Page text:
Over the past decade immunological research in China has developed rapidly. This commentary describes the history, summarizes the present research funding system, institutions and representative work, and discusses the future of immunological research in China.
As an important frontier discipline of the life sciences and medicine, immunology contributes greatly to the understanding of health and disease and is helpful in the diagnosis, treatment and prevention of human disease. As Chinese civilization is one of the oldest in the world, China has a long history of immunological research, with Chinese immunologists having made notable achievements in several areas of this field.
Edward Jenner (1749–1823) is often credited as being the founder of immunology for generating a vaccine against smallpox. In 1798, Jenner inoculated a boy using pus from the arm of a milkmaid suffering from cowpox, and then noted that the boy did not develop disease when inoculated with smallpox. Vaccination as a method for inducing immunity to infectious disease soon became widely accepted and ultimately led to the eradication of smallpox. However, the idea of immunity may have existed long before Jenner in traditional Chinese medicine.
Documents show that as early as AD 1000, the ancient Chinese custom existed of having children inhale powders made from the crusty skin lesions of patients recovering from smallpox1,2. Even earlier, around AD 303, Ge Hong, a famous doctor in China, had written “kill the dog that bites, and use its brain to prevent recurrence of rabies”. In AD 649, Sun Simiao, another famous Chinese doctor, said that the most effective method of preventing a recurrence of rabies was to “cover the people with the sick dog's brain” (Fig. 1). It therefore seems that for more than a millennium, doctors in China have been attempting to prevent or even cure infectious diseases by prophylactic immunization.
Modern immunology is based on experimental observations that may be 'translated' to the clinic to prevent and treat diseases. In China, modern immunological research dates back to the 1930s. At that time, two prominent figures at Peking Union Medical College (founded in 1917 with the support of the Rockefeller Foundation) were doing important research. Sizhi Liu (1904–1983) purified and quantified antibodies, whereas Shaowen Xie (1903–1995) successfully cultured and expanded rickettsia in chicken embryos, leading to the immunological detection of rickettsia and an inactivated vaccine for the prevention of rickettsiosis. Two other prominent figures, both from Shanghai, were He Yu (1903–1988), who first proposed the hypothesis of 'allergy-mediated pathogenesis of rheumatic fever' in 1933, and Feiqing Lin (1904–1998), who contributed to the understanding of the immune response against bacterial infection3. In the 1960s, Fangzhou Gu, former president of the Chinese Academy of Medical Sciences, developed an industrial system for producing vaccines against infectious diseases. In the 1970s, Yunde Hou identified a new type of interferon-α and 10 years later successfully put a recombinant protein on the market for the treatment of chronic hepatitis B.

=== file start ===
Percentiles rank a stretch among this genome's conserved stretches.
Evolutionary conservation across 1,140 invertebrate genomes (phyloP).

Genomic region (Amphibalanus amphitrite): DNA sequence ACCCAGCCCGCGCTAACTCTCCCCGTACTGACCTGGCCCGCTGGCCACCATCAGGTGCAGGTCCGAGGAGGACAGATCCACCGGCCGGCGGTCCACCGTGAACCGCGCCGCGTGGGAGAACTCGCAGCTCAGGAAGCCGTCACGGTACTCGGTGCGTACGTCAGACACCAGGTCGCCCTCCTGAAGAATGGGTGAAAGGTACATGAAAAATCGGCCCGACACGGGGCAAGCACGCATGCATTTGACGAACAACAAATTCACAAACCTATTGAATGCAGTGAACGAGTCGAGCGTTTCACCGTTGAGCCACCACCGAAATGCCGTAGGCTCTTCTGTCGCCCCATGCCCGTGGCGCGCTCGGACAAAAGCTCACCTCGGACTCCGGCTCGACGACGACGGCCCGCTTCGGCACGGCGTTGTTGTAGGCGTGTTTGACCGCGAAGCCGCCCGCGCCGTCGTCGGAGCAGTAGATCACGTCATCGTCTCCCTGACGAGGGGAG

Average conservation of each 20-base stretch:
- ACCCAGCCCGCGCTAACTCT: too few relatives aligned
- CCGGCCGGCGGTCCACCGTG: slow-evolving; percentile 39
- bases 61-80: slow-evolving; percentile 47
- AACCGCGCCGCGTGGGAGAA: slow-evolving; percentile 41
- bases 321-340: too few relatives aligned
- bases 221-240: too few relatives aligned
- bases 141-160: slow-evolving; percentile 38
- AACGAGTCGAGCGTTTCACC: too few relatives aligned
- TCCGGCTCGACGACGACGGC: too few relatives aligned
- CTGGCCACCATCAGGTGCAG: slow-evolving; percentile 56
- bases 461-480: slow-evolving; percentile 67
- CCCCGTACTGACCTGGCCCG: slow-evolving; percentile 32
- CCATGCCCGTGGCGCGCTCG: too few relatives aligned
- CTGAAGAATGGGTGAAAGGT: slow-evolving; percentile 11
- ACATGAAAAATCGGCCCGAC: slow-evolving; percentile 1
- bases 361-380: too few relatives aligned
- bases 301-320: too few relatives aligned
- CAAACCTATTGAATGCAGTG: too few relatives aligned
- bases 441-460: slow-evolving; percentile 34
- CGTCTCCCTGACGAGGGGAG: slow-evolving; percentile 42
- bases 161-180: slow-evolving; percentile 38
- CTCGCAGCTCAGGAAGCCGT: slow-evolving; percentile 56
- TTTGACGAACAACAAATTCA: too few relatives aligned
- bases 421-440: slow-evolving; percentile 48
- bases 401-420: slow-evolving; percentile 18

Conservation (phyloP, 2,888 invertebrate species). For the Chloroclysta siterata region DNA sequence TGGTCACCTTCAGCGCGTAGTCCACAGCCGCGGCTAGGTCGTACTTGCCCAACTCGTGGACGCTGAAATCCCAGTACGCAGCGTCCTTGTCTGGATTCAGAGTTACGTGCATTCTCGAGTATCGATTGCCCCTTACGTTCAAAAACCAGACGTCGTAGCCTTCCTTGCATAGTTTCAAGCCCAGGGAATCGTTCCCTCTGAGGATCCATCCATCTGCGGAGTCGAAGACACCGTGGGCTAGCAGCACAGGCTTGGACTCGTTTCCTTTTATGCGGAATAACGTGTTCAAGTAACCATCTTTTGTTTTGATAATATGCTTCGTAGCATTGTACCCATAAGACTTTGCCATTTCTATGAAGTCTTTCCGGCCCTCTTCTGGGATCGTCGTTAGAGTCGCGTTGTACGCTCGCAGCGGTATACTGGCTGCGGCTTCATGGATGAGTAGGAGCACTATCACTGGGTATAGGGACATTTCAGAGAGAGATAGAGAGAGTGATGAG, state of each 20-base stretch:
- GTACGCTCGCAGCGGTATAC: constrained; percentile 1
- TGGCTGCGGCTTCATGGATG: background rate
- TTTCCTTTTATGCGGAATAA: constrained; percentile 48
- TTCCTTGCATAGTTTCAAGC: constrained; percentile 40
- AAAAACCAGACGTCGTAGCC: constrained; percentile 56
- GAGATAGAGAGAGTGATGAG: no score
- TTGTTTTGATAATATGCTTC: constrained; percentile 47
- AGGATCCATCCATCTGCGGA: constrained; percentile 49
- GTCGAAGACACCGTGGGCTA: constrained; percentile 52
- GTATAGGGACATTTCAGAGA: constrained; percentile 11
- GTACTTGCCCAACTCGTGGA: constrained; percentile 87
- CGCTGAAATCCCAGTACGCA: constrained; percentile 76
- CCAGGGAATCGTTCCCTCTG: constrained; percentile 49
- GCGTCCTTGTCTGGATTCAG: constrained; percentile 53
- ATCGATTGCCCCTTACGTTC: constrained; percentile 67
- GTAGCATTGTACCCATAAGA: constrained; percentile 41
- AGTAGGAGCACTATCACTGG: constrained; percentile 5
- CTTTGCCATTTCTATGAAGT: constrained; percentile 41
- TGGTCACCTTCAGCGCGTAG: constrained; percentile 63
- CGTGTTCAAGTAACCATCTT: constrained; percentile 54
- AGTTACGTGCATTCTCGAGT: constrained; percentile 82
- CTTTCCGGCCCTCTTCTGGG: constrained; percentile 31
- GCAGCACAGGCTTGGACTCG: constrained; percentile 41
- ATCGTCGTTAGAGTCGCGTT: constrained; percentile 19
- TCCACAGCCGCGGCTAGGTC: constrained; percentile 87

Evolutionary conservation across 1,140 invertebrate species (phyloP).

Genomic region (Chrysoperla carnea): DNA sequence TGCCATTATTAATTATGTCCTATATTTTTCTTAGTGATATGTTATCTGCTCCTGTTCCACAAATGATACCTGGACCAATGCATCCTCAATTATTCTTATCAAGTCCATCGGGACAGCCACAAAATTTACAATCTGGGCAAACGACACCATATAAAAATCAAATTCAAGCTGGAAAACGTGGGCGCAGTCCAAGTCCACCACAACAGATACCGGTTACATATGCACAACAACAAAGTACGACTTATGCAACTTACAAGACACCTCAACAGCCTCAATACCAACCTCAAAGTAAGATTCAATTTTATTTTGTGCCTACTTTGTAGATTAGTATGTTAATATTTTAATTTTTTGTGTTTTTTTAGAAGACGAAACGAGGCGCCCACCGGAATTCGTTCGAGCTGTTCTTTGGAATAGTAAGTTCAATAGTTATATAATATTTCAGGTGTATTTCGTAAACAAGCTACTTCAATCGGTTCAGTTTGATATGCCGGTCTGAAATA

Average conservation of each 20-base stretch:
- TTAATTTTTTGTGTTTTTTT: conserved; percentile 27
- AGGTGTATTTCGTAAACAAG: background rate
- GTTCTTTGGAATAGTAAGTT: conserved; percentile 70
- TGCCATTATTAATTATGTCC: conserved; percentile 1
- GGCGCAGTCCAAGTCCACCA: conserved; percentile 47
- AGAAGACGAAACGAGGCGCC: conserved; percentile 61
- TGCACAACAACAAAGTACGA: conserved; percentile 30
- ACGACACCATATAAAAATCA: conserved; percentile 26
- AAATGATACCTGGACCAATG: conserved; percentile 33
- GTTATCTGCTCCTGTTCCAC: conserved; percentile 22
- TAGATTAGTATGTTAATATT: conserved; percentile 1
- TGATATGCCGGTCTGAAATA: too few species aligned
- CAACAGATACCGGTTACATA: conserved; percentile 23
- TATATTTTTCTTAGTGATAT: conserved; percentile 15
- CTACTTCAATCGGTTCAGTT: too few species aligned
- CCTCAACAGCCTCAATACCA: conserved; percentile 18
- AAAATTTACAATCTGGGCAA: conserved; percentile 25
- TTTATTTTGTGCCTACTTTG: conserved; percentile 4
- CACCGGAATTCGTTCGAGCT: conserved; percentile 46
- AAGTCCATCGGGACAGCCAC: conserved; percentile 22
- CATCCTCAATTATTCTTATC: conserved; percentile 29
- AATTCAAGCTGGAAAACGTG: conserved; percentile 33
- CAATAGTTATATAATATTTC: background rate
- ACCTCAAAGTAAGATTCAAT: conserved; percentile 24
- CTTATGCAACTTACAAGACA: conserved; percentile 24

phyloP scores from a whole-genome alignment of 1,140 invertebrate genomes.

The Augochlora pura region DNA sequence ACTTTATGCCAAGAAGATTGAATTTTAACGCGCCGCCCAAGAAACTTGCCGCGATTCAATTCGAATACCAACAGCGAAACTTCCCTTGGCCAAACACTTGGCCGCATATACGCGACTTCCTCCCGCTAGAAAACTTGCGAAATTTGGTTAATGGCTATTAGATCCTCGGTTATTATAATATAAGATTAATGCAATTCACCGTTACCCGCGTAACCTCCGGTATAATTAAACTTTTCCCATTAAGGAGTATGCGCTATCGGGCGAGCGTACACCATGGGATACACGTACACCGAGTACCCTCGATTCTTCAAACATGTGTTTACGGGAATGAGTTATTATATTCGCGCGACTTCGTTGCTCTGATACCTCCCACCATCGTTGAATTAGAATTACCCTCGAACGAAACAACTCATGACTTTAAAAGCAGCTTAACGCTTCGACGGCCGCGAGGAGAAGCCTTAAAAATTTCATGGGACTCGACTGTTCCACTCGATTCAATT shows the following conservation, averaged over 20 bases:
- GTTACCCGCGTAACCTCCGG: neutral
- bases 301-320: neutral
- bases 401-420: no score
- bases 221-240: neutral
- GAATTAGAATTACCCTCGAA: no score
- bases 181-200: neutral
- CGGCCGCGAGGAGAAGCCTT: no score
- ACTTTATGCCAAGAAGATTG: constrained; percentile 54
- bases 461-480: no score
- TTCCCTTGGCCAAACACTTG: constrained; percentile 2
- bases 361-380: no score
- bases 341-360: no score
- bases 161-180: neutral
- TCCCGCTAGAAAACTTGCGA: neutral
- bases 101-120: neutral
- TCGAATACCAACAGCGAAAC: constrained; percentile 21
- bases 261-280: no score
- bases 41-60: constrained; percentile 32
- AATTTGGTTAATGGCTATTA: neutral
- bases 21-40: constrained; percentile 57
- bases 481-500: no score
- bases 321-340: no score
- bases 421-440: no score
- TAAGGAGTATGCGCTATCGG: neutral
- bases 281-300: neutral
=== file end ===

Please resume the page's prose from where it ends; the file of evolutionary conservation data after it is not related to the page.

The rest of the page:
After the Cultural Revolution in China (1966–1976), the government made great efforts to develop science and technology in China by funding new projects for scientific research, encouraging young scholars to go abroad, and promoting international scientific exchanges and collaborations. Since then, many immunologists, including Guizhen Yang, Wufei Zheng and Zhenzhou Long, have helped translate immunology textbooks into Chinese and have organized advanced courses in modern immunology. Tianxing Ye (1915–1999) of the Second Military Medical University was the first in China to edit the textbook Theory and Practice of Immunology, published in March 1979. In the 1980s, many Chinese immunologists who had spent time in cutting-edge laboratories in the United Kingdom, the United States, Australia and Japan returned to China. These distinguished immunologists made outstanding contributions to the development of immunological research in China. For example, Denian Ba conducted the first clinical trial of adoptive cellular therapy for cancer patients in 1986; Weifeng Chen established an experimental system for basic research in T cell development; and Beifeng Shen prepared and modified monoclonal antibodies to leukemic cells and diverse pathogens.
The Chinese Society for Immunology was founded in 1988. It now has over 2,500 members, with seven academic committees in different fields, six official periodicals in Chinese, and one official journal in English (Cellular & Molecular Immunology). For the past 20 years, more and more young immunologists, many educated in the United States and Europe, have established laboratories, departments or institutes of immunology in China's universities and have published in international peer-reviewed journals since the late 1990s (ref. 4).
Research funding and institutions